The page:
China’s first female astronaut (called “Taikonaut” in China), Liu Yang, emerges from the re-entry capsule of Shenzhou-9 spacecraft, which landed in China’s Inner Mongolia Autonomous Region Friday, June 29, 2012. Liu and two other crew members returned safely to Earth after a 13-day mission to an orbiting prototype space station, the Tiangong-1.
Humanity’s robot orbiting Saturn has recorded yet another amazing view. That robot, of course, is the spacecraft Cassini, while the new amazing view includes a bright moon, thin rings, oddly broken clouds, and warped shadows. Titan, Saturn’s largest moon, appears above as a featureless tan as it is continually shrouded in thick clouds. The rings of Saturn are seen as a thin line because they are so flat and imaged nearly edge on. Details of Saturn’s rings are therefore best visible in the dark ring shadows seen across the giant planet’s cloud tops. Since the ring particles orbit in the same plane as Titan, they appear to skewer the foreground moon. In the upper hemisphere of Saturn, the clouds show many details, including dips in long bright bands indicating disturbances in a high altitude jet stream. Recent precise measurements of how much Titan flexes as it orbits Saturn hint that vast oceans of water might exist deep underground.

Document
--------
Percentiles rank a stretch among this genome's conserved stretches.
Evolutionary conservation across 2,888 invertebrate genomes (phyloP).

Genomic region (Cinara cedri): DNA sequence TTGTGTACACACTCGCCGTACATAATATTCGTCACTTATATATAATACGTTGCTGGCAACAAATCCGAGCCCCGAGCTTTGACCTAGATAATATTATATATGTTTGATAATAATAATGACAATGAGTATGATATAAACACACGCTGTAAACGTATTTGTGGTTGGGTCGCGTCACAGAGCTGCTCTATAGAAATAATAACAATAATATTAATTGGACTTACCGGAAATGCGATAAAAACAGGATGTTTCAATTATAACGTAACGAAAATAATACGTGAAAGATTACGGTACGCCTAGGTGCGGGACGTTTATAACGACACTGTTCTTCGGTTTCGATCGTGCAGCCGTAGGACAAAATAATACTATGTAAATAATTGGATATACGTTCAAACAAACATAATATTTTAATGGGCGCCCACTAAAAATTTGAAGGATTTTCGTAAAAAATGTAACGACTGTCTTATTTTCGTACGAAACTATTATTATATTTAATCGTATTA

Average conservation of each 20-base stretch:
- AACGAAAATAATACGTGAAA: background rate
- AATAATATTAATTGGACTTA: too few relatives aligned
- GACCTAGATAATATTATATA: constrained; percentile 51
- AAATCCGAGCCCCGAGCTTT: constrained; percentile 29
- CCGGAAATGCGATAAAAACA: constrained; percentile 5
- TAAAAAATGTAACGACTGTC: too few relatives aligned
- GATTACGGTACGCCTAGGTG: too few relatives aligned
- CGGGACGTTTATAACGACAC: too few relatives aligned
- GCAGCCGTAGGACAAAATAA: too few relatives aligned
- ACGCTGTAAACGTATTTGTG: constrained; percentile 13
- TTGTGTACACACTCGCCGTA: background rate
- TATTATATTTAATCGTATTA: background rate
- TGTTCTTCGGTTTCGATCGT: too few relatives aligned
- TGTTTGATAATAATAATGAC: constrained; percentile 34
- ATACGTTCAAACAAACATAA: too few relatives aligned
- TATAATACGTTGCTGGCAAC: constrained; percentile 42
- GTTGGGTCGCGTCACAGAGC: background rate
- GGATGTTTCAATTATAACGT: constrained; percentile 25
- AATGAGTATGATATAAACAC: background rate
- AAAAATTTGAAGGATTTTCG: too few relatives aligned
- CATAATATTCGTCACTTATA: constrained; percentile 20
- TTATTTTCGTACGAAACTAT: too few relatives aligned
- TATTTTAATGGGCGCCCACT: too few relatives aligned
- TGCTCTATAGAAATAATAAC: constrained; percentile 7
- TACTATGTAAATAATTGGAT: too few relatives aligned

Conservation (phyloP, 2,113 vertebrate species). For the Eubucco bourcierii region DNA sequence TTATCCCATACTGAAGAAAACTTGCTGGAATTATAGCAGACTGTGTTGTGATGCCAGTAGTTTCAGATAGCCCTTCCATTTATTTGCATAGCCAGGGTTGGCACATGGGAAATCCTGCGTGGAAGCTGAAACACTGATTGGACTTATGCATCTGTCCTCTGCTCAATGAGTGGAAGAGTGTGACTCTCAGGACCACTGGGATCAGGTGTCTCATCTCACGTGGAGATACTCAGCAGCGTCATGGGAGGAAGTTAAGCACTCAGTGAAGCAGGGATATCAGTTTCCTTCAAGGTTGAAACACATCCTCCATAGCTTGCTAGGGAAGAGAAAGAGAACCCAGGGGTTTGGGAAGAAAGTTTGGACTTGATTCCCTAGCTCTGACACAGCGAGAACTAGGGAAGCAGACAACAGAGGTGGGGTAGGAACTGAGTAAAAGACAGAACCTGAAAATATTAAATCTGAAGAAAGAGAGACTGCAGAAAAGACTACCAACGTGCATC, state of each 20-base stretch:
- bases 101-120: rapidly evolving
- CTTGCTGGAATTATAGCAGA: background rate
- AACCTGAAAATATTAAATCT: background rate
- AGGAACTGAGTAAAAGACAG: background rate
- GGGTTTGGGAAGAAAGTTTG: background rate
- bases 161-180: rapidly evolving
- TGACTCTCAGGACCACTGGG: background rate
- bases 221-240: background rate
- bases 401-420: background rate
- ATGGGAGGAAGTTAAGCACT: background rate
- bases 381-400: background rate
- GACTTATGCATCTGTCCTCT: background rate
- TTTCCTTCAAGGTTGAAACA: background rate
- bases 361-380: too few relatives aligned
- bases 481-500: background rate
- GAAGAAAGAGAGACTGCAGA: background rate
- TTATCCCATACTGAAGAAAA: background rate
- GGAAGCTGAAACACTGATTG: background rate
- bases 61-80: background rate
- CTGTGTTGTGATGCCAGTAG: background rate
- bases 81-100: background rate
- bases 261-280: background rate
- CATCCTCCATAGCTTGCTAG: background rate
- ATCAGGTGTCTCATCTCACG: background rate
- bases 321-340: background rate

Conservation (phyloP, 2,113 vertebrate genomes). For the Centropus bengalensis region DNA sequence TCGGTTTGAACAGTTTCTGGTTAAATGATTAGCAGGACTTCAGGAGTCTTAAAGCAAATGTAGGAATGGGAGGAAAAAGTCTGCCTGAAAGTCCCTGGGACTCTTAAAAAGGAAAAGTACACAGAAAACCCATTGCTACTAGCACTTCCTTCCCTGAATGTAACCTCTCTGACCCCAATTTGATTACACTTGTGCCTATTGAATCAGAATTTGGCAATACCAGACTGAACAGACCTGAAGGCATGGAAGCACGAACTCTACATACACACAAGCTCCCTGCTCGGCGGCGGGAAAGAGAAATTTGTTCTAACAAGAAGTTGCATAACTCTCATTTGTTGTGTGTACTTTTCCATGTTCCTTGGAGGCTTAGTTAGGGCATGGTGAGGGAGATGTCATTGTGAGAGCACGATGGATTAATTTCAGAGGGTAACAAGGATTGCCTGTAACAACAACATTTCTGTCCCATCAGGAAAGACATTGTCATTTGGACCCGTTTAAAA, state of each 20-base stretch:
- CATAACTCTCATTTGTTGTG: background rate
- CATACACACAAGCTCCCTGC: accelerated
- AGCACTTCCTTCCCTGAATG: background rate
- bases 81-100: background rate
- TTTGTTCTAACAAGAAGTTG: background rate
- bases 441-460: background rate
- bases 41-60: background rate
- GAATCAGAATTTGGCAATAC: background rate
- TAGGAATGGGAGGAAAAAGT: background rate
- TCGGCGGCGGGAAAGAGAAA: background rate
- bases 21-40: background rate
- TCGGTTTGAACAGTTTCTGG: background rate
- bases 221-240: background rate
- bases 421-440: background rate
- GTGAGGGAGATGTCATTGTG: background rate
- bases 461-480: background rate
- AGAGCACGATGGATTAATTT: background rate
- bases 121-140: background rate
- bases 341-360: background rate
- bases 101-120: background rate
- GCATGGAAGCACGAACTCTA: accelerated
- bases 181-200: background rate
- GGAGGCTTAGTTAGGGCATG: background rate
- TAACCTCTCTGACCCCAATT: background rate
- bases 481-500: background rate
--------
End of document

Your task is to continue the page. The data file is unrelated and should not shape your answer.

Here is a new video of time-lapse imagery of Earth taken from space courtesy of the Image Science & Analysis Laboratory, NASA Johnson Space Center. This video was set to music by Tomislav Safundžić.
You can get a good view of Venus, Jupiter, Mars and Saturn this month plus a nice meteor shower!
Venus dominates the night sky in January 2012. It’s the bright point of light you’ll see in the western sky during the early evening hours: It will be the brightest astronomical object you’ll see this month, other than the moon and the sun! Venus will appear higher and higher in the western sky as the month progresses. Venus begins the month in the constellation Capricorn and moves into Aquarius January 12.